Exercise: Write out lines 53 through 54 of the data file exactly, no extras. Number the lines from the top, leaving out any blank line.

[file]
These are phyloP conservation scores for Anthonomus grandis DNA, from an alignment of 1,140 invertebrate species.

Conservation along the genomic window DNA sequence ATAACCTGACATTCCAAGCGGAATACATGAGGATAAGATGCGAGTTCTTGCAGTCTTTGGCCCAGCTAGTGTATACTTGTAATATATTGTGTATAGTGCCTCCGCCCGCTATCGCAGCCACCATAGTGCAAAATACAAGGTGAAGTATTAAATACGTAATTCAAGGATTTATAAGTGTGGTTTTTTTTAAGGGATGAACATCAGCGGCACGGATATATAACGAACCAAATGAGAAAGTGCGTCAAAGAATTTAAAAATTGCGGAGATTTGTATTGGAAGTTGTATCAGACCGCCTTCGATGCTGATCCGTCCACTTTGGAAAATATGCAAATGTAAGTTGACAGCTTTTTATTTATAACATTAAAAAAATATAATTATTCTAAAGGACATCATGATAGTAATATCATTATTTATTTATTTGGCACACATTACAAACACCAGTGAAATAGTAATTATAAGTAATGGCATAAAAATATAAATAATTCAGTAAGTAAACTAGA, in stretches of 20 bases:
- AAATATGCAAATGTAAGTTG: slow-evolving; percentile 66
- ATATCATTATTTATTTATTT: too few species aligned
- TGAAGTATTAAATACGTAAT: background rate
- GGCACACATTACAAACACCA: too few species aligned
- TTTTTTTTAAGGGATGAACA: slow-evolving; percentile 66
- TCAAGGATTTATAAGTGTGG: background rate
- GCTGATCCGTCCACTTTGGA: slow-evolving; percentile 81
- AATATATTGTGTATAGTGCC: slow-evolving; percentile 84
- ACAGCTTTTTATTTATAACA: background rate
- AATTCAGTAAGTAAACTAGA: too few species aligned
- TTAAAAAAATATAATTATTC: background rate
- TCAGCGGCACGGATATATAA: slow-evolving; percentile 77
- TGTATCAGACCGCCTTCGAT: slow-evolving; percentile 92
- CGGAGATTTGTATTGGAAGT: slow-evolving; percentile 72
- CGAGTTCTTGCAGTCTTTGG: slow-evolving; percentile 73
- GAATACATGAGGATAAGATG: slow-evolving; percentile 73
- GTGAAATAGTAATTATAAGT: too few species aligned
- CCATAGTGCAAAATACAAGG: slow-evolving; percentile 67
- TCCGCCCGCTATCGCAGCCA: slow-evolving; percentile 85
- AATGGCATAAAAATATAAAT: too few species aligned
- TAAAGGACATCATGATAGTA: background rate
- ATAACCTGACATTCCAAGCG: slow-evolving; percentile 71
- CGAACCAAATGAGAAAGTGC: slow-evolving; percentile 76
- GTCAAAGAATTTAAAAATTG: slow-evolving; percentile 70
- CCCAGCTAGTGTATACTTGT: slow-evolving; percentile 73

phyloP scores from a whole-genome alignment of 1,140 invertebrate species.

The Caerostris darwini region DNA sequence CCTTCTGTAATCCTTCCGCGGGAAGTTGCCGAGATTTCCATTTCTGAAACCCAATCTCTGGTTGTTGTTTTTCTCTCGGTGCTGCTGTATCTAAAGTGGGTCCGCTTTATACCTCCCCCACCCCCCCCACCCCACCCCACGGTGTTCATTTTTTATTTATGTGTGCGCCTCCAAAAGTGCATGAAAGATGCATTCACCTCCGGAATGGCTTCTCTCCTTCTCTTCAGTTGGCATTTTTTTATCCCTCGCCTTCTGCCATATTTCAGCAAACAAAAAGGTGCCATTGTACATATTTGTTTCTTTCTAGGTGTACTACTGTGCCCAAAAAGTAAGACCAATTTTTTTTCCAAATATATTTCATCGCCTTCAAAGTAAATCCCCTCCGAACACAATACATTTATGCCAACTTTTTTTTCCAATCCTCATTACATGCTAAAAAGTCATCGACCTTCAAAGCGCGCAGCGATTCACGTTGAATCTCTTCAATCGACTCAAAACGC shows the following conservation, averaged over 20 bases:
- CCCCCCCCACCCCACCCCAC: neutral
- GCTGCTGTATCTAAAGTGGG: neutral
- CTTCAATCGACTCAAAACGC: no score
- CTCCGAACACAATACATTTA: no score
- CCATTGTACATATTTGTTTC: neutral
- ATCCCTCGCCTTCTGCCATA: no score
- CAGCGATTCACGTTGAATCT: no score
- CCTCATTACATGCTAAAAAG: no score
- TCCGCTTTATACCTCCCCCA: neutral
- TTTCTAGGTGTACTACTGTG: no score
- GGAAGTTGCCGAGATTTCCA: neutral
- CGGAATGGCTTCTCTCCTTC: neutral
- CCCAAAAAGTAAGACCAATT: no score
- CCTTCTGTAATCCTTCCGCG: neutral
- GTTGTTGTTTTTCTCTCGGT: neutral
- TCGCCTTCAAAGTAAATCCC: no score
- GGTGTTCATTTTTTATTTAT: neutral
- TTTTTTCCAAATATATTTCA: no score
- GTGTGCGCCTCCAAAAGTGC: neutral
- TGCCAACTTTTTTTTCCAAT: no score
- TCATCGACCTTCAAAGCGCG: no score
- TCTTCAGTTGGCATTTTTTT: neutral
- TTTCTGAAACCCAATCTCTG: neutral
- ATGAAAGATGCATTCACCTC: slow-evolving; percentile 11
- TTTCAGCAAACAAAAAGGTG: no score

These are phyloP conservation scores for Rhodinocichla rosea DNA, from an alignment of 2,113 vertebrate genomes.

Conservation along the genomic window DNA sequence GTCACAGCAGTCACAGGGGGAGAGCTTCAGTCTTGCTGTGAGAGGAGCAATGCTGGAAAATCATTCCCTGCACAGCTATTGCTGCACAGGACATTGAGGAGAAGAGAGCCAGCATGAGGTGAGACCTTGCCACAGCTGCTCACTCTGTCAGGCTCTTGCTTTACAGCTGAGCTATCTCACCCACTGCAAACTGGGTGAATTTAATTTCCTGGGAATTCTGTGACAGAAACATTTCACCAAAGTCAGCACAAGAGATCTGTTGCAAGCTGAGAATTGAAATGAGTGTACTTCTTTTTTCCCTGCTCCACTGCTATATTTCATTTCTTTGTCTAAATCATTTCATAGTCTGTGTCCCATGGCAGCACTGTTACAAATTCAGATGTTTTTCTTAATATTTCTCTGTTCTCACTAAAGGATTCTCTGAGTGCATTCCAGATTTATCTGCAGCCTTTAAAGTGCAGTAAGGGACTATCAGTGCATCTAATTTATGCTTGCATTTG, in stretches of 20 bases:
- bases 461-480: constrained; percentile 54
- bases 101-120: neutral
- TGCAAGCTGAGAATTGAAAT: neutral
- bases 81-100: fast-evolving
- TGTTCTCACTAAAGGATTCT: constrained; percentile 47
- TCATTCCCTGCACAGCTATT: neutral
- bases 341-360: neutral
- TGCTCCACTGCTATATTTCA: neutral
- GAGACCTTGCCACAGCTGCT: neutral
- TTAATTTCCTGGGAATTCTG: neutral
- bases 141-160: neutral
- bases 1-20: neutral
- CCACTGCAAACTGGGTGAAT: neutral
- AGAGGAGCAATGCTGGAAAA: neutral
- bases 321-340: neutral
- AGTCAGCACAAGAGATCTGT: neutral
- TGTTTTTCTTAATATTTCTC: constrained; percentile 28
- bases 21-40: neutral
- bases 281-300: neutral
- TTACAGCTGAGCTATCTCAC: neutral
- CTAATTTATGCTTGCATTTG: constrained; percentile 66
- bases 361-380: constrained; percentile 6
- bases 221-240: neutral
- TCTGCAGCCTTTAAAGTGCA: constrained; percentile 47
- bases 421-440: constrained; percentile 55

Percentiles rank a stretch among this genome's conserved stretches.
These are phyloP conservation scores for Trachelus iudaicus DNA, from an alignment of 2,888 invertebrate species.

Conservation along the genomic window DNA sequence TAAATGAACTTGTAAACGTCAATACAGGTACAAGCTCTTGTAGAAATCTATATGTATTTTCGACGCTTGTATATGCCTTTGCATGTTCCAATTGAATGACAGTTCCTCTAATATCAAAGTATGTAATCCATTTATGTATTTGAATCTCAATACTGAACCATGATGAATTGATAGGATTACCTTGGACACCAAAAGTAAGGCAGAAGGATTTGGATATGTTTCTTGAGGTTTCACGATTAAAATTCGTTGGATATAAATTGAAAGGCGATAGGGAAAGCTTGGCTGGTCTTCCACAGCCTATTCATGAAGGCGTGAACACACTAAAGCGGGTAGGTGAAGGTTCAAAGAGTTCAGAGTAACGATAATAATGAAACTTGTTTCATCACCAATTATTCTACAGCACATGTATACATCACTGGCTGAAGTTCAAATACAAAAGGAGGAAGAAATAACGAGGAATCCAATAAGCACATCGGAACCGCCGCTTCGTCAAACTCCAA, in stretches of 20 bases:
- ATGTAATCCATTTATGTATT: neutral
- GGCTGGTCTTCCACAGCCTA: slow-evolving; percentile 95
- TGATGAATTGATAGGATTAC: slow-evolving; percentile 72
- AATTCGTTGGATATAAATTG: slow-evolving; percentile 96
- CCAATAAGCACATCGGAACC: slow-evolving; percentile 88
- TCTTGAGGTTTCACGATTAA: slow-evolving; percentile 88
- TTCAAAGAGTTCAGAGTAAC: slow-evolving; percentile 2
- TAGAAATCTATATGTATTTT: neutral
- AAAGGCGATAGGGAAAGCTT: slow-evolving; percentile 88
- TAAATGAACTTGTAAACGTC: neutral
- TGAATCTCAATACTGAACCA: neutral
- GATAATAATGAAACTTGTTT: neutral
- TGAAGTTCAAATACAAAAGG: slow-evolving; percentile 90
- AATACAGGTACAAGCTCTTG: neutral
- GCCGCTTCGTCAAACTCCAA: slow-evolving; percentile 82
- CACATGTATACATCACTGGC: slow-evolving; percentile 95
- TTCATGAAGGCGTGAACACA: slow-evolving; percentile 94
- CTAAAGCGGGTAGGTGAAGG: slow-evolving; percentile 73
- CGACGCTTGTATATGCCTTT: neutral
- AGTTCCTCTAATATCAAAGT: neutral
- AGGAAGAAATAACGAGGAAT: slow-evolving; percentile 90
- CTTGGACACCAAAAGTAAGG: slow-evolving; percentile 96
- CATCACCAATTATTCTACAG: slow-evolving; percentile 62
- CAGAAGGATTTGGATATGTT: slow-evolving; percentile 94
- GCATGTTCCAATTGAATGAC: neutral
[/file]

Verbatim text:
- ATGAAAGATGCATTCACCTC: slow-evolving; percentile 11
- TTTCAGCAAACAAAAAGGTG: no score